This book traces the social and political history of the Muslims of south India from the later nineteenth century to Independence in 1947, and the contours that followed. It describes a community in search of political survival amidst an ever-changing climate, and the fluctuating fortunes it had in dealing with the rise of Indian nationalism, the local political nuances of that rise, and its own changing position as part of the wider Muslim community in India.
The book argues that Partition and the foundation of Pakistan in 1947 were neither the goal nor the necessarily inescapable result of the growth of communal politics and sentiment, and analyses the post-1947 constructions of events leading to Partition. Neither the fact of Muslim communalism per se before 1947 nor the existence of separate Muslim electorates provide an explanation for Pakistan. The book advances the theory that micro-level studies of the operation of the former, and the defence of the latter, in British India can lead to a better understanding of the origins of communalism.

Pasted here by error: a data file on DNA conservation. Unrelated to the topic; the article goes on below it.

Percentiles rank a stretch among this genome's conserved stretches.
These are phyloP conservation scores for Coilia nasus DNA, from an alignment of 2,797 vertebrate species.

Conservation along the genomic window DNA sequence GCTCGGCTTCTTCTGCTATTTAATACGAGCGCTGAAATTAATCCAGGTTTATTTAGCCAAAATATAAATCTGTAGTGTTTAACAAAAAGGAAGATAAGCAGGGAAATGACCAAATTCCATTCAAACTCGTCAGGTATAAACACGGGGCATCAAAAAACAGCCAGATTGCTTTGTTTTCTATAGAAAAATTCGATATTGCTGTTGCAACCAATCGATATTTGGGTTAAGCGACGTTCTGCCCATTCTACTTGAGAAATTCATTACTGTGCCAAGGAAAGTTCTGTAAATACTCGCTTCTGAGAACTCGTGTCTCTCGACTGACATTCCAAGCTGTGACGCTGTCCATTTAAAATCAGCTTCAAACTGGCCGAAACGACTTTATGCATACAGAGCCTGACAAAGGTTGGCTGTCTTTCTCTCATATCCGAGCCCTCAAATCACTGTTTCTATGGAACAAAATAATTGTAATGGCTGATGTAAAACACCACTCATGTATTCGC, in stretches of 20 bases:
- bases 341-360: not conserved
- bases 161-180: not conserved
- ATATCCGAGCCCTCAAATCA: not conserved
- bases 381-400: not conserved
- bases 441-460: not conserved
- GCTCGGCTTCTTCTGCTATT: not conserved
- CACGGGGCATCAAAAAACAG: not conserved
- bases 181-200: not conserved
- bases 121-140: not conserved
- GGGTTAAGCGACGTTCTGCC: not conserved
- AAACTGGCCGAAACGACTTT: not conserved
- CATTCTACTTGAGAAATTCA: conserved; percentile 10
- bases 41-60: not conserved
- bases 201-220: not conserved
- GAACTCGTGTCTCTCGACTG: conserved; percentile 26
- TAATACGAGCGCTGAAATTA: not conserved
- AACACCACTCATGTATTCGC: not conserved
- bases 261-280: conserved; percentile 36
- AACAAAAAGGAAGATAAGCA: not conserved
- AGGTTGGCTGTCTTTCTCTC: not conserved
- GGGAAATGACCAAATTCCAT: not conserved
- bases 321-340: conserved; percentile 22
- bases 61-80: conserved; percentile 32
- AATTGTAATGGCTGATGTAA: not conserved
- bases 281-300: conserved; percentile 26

The book makes an important contribution to understanding and dealing with the complexities of communalism ― be it Hindu, Muslim or Christian ― and its often tragic consequences.